After the exuberant, experimental fiction of recent years, Mexican novelist ( Terra Nostra ) and statesman Fuentes returns to the conventional literary themes and melancholic air of his earlier works, such as the gothic Aura . The title story here is narrated by an elderly American doctor who, while bemoaning his own mortality, learns in a Poe-like twist that he has been married to the ghost of a Russian emigre who died in the Spanish Civil War 49 years earlier. ``La Desdichada'' tells of two student roommates who half-jokingly ``adopt'' a lifelike store mannequin. As both become sexually involved with the mannequin, their true natures are revealed. ``The Prisoner of Las Lomas'' is a mischievous tale about a wealthy man imprisoned by his servants in his mansion, a state he soon comes to enjoy. ``Viva Mi Fama,'' the collection's most powerful story, contrasts the creative power of an aging Goya with the vitality of two of his models, an actress and a bullfighter, asking: Which is more real, the subject of a work of art or the work of art itself? ``Reasonable People'' again explores the theme of the doppleganger, focusing on twin architects, one of whom is seduced by a rather perverse reincarnation of the Virgin Mary. Fuentes's rich interior vision and lyrical controlled prose have been beautifully captured by the translator. (Apr.)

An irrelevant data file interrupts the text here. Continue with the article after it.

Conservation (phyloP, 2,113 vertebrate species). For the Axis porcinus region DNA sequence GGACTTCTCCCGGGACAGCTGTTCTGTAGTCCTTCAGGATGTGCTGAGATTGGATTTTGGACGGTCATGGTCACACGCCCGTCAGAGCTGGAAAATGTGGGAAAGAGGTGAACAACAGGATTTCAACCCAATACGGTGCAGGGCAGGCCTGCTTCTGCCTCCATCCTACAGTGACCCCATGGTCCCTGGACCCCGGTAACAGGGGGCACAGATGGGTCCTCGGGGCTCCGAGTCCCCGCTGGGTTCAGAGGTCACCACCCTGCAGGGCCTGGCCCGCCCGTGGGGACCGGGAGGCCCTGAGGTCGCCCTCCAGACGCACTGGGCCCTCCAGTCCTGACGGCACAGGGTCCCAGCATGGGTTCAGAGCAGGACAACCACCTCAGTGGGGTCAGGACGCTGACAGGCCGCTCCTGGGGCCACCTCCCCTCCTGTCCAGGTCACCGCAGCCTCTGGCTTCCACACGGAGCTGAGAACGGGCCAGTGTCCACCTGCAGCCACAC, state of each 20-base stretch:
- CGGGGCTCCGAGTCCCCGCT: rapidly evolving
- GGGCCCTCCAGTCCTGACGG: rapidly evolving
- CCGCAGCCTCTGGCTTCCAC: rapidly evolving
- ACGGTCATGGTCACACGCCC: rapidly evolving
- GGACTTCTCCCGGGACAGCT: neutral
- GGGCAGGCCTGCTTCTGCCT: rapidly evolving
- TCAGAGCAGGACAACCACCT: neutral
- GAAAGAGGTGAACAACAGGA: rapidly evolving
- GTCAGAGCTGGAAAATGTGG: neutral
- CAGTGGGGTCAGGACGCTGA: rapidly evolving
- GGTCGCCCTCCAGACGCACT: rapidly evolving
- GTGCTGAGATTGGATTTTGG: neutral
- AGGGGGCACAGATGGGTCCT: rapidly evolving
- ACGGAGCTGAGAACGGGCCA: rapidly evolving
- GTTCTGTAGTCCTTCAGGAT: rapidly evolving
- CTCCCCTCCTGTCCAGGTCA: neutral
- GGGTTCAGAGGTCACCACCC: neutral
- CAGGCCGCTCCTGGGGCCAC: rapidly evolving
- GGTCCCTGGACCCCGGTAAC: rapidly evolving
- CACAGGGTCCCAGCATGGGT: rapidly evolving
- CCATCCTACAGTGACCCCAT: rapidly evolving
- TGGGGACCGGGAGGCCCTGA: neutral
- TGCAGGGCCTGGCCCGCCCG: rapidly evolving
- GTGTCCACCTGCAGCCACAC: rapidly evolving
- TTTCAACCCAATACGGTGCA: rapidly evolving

Reviewed on: 03/31/1990 Release date: 04/01/1990 Genre: Fiction
During the Covid-19 crisis, Publishers Weekly is providing free digital access to our magazine, archive, and website. To receive the access to the latest issue delivered to your inbox free each week, enter your email below.